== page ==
13 SEO Copywriting Tips for Serious Bloggers


I’m pretty sure you know how important SEO copywriting is when it comes to doing content marketing. It requires you to produce high quality content that is written specifically for your targeted audience and making sure that your content is optimized so that it can reach out to your intended audience and therefore gain maximum exposure.

But do you know that SEO copywriting isn’t just about improving your website rankings and the web traffic anymore?

Yes, I know you want to achieve those search engine rankings as it is crucial, but you also need to have your content writing satisfy your readers as well. You should always be aware that your underlying goal is to build a relationship with your readers. Once you have achieved that, it will be easier for you to promote your products or services to them and at the same time you can establish yourself as an authority within your niche.

The following are 13 SEO copywriting tips to help you become a successful blogger:

1. Write for humans, optimize for robots

Write for human

Optimizing your blog content for SEO is important, sure, but don’t forget about who you are actually writing for – human (your readers)! One of the biggest mistakes that most businesses make is to solely focus on optimization to the point where the quality of their content diminishes.

Sure, your blog content may be perfectly optimized using keywords, title tags, meta descriptions and anchor texts, but what good is this if your content is no good?

You may be drawing in lots of web traffic, but few of your visitors are going to stick around if your content isn’t helpful, informative, relevant or well-written. You need to focus equally well on writing content for your target audience and making sure it’s properly optimized for search engine crawlers.

2. Don’t worry about keyword density

copywriting tips

Well, one of the biggest worries that bloggers often have is how many keywords they should use within their content.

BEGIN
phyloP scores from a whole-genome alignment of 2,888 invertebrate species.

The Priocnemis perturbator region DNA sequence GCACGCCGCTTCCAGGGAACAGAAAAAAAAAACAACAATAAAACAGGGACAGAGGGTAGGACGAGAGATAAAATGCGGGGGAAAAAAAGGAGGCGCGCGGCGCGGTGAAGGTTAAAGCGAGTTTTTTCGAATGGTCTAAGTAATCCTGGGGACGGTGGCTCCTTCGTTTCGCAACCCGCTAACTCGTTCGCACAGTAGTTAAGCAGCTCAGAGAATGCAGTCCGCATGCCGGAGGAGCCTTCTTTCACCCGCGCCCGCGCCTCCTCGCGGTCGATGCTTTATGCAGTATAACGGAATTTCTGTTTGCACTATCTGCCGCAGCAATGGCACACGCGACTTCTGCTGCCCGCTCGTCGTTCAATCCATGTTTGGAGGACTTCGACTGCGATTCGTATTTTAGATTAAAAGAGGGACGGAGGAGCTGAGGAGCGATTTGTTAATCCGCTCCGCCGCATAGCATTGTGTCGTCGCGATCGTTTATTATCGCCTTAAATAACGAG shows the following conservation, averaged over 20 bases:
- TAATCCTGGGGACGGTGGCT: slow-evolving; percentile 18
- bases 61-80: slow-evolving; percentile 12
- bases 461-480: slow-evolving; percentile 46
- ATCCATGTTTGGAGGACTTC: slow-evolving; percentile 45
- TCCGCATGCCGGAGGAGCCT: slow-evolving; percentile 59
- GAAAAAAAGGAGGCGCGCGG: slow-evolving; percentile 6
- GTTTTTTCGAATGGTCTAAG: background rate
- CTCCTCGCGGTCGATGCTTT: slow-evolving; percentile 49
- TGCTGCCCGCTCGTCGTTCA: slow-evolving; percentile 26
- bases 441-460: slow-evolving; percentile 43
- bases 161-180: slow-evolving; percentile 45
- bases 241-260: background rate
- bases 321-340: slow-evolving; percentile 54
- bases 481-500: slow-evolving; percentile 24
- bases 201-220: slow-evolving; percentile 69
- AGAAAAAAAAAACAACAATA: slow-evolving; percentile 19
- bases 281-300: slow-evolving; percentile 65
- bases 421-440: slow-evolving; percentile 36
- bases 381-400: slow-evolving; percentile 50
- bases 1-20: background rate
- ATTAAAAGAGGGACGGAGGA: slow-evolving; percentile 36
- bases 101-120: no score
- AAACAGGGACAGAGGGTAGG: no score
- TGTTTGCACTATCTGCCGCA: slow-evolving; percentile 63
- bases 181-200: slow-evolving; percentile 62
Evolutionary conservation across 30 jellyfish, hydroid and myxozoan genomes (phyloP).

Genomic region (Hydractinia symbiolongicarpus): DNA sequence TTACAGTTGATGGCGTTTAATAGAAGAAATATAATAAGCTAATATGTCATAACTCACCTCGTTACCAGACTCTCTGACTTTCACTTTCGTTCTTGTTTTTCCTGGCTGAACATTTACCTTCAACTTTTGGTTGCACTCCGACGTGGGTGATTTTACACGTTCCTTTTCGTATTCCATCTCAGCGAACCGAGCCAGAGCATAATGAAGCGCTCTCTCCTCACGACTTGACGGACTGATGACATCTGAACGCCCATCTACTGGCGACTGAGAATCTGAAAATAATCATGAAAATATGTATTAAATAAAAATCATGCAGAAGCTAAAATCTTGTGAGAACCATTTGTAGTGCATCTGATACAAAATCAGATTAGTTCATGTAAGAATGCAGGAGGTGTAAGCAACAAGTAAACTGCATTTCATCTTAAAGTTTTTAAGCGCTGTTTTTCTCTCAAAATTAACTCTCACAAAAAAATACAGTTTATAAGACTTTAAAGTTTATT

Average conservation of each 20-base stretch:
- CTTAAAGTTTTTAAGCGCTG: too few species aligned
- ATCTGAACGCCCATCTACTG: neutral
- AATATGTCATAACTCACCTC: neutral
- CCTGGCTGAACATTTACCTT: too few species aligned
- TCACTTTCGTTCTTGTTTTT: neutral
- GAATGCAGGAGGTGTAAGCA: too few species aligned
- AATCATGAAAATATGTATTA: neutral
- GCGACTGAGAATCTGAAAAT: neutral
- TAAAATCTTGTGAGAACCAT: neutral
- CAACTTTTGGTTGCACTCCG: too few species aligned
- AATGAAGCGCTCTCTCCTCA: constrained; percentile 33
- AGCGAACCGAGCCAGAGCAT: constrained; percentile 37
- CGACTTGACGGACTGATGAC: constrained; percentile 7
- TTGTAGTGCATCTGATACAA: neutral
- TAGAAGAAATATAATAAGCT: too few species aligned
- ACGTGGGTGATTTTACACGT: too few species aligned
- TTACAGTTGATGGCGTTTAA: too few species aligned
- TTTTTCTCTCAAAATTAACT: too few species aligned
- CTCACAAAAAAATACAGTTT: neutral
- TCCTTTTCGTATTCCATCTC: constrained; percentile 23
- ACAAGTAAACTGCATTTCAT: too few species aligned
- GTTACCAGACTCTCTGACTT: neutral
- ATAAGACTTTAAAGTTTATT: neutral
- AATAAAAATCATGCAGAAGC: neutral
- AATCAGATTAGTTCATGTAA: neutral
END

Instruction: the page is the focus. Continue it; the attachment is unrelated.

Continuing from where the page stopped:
The thought is that using too few will result in poorer page rankings while the use of too many will result in ranking penalties imposed by Google (they frown upon keyword stuffing).

This results in bloggers trying to hit a magic keyword density, which often results in their content reading poorly and the keywords being inserted unnaturally.

Caption: See what Matt Cutts has to say about keyword density.

Therefore, it is always advisable that you should focus on writing good content. Your important keywords should show up naturally as a result of natural content writing. Don’t worry about trying to hit a certain percentage of keyword density as this will usually diminish the quality of your content.

3. Use LSI keywords or synonyms

If you want to attract your target audience, you should use LSI keywords, which are often the synonyms of your main keywords, in the same paragraphs as your main keywords. LSI keywords provide context to your keywords, enabling Google to more accurately index your content.

For example, if your main keyword is “Apple products,” Google won’t know whether you’re talking about the fruit or the company. Google’s algorithm will search for LSI keywords to understand the context of your main keyword.

So if you use “apple pie recipe” as an LSI keyword, Google will know you’re not talking about computers or smartphones.

If you are interested to know how you can generate more of these LSI keywords, you can check out this free LSI Keyword Generator tool now.

LSI Keyword Generator
Insert your keyword into this LSI Keyword Generator

LSI keyword results
These are some of the suggested LSI keywords

4. Optimize for long tail keywords

Trying to optimize your content for broad keywords isn’t going to help your page rank very high, especially if you run a smaller business.

For example, if you’re writing a blog for a small Ford dealership in Eugene, Oregon, then the keyword “car” isn’t going to help very much. Long tail keywords are more specific and often include location keywords.

For example, “used Ford taurus in Eugene, OR” is a long tail keyword and one that you would have a better chance at ranking highly for. Long tail keywords also often include words that are specific to your brand.

Also, below is a very interesting infographic as to why you need to pay more attention in finding and using long tail keywords.

The Hidden Value of Long Tail SEO
Source: The Hidden Value of Long-Tail SEO by HitTail

5. Write long content

Many bloggers will write short content but release a lot of it. This is a quantity over quality strategy that doesn’t work very well. If you look at the data, you’ll see that longer content tends to rank better than shorter content. If you look at the web pages that rank in the top 10 for basically any keyword, you’ll see that the average content length is at least 2,000 words. One of the reasons for this is that the length of a piece of content is usually indicative of its quality. The longer a piece of content is, the more in-depth it generally is. Readers are more likely to share longer, more in-depth content, on their social media pages or through email than they are for shorter content.